Joe grew up in Australia to parents who had migrated from Lebanon. The family was Catholic Lebanese, which is different religiously and socio-econonically than Muslim Lebanese, both in Australia and in Lebanon. In Australia, Lebanese are not considered white (though Catholic Lebanese are privileged), so in America Joe has had to get used to the idea that Americans see him as white, though he does not see himself that way.
At the end of the evening, when Bryan and Joe had cleared the table (bless their hearts) and headed a few blocks away to pick up their Car2Go, I just felt lucky. In 1990, Bryan was in my freshman English class at the first school where I taught, Greenhill School in Dallas, Texas.
When as an adult Bryan planned to move from the East Coast to Seattle for graduate school, he saw Christine, who had been the English Department Chair at Greenhill, and she told him that I live in Seattle, so he called, and we see one another from time to time now.
As a high school freshman, Bryan was skinny with long curly brain hair. Now he's muscled, shaves his head, and sports the unshaven look popular on men's faces these days. He's still bright and kind with the same lovely green eyes, but he's closer to forty than fifteen now.
Seeing Bryan is such a gift. Seven years ago, after 27 years in education, I had to leave my career because two tumors, surgery and radiation left me with disabilities that made work in the schools impossible. I had overworked as a teacher, and now there's some relief in getting a second chance at the way I live my life. I tell myself that this time I will be healthy. I will take care of myself. I will not submit to what Thomas Merton called "the contemporary violence which is overwork." Though there's a gift in this new chance, there's still the heart-ache of having left a profession, the students and colleagues, I loved.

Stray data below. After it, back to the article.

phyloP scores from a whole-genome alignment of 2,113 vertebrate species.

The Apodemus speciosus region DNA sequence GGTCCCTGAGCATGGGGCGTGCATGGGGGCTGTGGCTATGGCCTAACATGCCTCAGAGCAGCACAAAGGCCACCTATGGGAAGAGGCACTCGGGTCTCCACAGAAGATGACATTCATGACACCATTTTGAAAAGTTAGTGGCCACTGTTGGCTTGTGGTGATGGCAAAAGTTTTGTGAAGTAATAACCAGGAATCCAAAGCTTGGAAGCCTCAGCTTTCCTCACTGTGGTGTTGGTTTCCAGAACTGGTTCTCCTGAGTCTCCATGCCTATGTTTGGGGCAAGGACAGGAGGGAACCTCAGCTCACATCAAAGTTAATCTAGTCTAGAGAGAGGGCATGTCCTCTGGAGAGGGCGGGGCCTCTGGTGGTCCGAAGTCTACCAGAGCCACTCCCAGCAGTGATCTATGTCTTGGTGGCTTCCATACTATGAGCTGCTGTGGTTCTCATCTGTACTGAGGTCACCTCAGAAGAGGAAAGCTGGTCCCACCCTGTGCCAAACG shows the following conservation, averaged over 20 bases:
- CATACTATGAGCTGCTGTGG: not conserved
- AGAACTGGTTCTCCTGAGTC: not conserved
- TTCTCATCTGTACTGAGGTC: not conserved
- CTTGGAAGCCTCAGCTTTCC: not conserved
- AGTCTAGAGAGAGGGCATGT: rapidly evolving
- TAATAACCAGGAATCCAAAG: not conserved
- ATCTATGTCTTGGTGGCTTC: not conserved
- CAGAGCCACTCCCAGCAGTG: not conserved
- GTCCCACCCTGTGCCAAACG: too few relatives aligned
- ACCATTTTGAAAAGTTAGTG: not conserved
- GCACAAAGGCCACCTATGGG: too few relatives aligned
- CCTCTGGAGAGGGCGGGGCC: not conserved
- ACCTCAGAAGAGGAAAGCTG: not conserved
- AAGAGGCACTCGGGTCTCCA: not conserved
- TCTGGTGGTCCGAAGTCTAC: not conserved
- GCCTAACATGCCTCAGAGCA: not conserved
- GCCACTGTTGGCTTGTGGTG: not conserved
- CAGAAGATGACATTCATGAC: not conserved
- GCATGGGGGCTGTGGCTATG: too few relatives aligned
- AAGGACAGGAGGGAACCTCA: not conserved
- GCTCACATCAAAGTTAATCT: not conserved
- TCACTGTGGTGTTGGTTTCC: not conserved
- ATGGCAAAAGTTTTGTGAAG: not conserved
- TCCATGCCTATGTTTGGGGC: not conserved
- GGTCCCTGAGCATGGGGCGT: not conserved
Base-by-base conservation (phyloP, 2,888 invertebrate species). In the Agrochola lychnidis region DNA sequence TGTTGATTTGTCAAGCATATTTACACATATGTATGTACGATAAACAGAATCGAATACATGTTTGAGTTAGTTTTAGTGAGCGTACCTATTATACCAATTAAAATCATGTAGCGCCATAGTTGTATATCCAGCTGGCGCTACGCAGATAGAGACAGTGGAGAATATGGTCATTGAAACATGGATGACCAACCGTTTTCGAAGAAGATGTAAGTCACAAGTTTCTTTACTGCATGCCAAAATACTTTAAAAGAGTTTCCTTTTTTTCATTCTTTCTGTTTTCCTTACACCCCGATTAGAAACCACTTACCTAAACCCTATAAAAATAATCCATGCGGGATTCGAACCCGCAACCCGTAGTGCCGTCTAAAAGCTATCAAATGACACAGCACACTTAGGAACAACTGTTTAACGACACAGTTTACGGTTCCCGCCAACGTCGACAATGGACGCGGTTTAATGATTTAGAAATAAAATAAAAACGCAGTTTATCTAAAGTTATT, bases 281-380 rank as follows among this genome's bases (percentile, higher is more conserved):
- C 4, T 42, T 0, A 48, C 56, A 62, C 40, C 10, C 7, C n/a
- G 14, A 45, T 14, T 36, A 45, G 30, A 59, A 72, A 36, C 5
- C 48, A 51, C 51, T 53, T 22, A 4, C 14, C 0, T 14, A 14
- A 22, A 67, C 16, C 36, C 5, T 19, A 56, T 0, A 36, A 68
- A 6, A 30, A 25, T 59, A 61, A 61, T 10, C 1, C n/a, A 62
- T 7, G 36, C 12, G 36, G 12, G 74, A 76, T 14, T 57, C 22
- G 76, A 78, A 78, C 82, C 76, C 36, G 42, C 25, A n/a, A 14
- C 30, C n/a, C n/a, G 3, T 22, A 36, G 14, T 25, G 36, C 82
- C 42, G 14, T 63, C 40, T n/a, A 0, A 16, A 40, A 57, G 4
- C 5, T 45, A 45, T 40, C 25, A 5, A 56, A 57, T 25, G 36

Though I'm excited about my new career as a therapist for people with life-changing health conditions, I miss teaching, and I love connecting with previous students. Recently, I've also heard from Yessica, who was a freshman in my high school English class in 200, the year I had to leave early for brain surgery. Yessica was disillusioned with school when I met her: Now she's graduated from college, has a baby girl, and is applying to law schools.
I've also heard from Erica, who is now a mother and a lawyer, whom I taught in Issaquah, WA, in the 1990s. Erica contacted me via Facebook after seeing me on another previous student's page. (Some people avoid Facebook like they avoid addictive substances, and some struggle to give it up or at least pause for Lent. Not me. I love it for the way it connects me with people and places from my past.)
In April, Ann and I visited our previous student Chancey, whom we taught in the 1990s and who is now an inspiring educator herself in Minnesota. And we visited Angela, whom I taught in 1988 in Dallas. I also worked with Andy, the bright daughter of my previous student Stephanie, on her scholarship application essays. And in March, our previous student Sara, another from the 1990s, came to my fiftieth birthday party and was voted most popular among all these strangers. (Okay, we didn't really vote, but the vote wasn't necessary: she was the clear winner.)
The list goes on, and I'm so glad it does. I love hearing from these previous students. A couple of years ago, my previous student Alan--another from the nineties-- contacted me with Shakespearean lines which I have always found amusing for their exaggerated sentimentalism:
Then can I grieve at grievances foregone,
And heavily from woe to woe tell o'er
The sad account of fore-bemoaned moan,
Which I new pay as if not paid before.
How great is that? He connected with these lines from sophomore English after twenty years! That does my heart good.